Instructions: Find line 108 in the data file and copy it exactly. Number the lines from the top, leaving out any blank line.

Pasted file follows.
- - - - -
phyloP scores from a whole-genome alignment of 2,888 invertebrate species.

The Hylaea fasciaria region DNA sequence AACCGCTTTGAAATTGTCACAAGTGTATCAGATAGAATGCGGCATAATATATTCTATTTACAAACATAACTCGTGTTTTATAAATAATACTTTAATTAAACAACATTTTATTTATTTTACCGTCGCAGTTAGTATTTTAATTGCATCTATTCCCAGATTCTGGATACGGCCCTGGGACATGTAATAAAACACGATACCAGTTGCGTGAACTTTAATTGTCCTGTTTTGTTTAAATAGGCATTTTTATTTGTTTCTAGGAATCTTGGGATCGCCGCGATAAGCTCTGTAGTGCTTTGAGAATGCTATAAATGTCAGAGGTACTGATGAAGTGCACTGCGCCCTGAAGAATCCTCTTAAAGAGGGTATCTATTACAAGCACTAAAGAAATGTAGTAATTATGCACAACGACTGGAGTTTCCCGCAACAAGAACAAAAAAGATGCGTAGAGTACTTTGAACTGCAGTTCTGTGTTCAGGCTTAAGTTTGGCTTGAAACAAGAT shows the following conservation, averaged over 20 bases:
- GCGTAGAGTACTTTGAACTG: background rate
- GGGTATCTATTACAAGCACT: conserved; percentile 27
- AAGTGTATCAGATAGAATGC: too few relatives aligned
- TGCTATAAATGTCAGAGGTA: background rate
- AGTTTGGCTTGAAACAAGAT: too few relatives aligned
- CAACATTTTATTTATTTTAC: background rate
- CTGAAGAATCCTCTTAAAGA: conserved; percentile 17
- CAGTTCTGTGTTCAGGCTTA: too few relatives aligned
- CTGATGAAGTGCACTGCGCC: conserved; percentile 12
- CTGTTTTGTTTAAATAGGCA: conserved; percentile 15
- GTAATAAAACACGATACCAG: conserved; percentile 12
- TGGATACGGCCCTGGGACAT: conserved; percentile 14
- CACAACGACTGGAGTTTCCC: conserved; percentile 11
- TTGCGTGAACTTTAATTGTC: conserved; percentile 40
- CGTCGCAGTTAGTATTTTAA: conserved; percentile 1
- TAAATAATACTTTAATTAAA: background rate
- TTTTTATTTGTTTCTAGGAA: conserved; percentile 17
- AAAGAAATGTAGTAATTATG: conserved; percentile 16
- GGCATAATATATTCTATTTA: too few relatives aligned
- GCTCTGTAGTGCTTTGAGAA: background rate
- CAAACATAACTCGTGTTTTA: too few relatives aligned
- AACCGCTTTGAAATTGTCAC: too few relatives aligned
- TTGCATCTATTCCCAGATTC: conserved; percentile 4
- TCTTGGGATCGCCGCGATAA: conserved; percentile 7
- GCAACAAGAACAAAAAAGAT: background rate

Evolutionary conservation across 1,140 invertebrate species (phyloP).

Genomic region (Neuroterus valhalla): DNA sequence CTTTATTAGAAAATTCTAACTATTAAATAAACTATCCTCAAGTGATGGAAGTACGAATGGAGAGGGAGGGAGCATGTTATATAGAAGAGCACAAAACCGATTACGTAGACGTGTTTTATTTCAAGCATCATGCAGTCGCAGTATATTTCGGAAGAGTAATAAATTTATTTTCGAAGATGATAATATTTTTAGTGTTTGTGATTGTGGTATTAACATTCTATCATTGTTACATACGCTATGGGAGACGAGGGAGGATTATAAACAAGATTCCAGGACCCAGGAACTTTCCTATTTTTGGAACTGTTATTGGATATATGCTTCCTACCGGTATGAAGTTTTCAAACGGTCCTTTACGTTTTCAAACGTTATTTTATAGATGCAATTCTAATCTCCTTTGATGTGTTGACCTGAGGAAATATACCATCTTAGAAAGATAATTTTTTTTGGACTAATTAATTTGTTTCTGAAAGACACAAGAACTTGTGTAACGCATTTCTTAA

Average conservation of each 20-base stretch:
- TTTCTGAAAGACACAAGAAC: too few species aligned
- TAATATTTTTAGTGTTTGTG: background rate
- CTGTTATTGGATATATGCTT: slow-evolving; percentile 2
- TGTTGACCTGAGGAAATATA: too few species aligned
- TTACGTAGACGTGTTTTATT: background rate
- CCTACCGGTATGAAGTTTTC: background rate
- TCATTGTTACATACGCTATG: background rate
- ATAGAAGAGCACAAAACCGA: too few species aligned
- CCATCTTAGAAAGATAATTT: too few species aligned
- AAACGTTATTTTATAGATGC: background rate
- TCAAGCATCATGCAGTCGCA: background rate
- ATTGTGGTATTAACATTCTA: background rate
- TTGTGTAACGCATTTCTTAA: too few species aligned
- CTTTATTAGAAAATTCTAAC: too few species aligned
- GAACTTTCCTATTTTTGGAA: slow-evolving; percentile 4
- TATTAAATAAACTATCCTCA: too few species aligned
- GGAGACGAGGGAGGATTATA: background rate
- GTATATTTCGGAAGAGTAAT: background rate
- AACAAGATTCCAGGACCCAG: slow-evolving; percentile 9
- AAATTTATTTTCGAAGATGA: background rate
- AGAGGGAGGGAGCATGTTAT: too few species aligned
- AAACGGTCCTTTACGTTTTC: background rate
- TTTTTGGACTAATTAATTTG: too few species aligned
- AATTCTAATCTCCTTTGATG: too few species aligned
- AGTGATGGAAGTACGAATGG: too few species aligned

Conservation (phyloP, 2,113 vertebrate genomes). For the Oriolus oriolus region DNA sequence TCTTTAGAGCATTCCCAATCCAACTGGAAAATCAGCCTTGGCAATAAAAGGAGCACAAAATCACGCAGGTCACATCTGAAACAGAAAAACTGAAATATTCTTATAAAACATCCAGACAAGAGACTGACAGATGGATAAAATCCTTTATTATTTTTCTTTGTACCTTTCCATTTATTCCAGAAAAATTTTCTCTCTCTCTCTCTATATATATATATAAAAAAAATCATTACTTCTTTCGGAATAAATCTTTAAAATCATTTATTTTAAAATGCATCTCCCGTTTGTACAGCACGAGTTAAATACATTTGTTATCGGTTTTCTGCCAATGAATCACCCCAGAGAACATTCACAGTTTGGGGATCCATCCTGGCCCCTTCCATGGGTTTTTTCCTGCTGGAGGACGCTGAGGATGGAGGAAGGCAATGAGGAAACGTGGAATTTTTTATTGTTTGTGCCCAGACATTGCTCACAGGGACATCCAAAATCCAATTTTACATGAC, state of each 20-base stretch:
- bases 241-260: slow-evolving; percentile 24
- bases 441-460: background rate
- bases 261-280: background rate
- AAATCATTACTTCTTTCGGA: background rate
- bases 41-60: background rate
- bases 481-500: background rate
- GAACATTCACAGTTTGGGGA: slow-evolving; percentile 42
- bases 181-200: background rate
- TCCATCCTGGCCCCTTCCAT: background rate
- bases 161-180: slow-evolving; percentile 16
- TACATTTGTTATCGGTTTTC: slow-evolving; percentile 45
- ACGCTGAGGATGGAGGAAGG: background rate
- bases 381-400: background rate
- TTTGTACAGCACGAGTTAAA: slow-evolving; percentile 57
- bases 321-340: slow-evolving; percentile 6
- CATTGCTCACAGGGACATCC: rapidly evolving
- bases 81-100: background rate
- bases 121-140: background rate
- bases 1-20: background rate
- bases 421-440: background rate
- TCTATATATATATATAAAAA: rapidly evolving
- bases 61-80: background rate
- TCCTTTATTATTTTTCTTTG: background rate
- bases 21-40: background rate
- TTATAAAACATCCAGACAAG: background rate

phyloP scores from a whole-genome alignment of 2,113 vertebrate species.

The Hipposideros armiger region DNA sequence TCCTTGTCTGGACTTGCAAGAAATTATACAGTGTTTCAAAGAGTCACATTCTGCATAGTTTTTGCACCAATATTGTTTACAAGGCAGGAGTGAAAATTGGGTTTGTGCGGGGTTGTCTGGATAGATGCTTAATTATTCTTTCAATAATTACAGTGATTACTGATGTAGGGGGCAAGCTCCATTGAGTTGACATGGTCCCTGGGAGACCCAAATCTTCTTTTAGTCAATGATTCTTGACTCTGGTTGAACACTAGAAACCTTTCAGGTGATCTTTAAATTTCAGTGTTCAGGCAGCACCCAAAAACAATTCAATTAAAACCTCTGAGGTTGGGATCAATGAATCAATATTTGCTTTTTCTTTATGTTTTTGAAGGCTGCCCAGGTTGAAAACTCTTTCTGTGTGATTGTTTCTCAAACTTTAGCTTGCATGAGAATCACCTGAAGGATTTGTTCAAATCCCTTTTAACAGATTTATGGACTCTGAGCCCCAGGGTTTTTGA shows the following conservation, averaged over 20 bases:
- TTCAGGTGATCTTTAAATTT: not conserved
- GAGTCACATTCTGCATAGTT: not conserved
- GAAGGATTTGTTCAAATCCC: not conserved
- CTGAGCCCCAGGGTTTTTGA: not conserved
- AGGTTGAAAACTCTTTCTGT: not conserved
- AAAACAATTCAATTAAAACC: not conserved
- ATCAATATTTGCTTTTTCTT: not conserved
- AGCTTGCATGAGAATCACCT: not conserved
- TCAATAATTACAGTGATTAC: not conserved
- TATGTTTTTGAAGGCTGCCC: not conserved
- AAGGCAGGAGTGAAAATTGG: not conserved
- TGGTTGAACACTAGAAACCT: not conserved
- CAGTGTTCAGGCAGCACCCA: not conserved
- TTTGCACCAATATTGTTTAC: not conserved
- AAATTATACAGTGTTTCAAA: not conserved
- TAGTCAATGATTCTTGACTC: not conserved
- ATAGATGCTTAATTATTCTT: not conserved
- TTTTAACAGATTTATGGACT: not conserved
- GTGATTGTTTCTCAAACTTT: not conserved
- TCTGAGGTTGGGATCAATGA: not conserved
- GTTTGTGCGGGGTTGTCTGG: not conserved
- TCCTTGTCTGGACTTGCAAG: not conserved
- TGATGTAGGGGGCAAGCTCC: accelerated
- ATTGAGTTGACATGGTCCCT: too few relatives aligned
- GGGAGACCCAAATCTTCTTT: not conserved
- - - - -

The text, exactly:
- GGGAGACCCAAATCTTCTTT: not conserved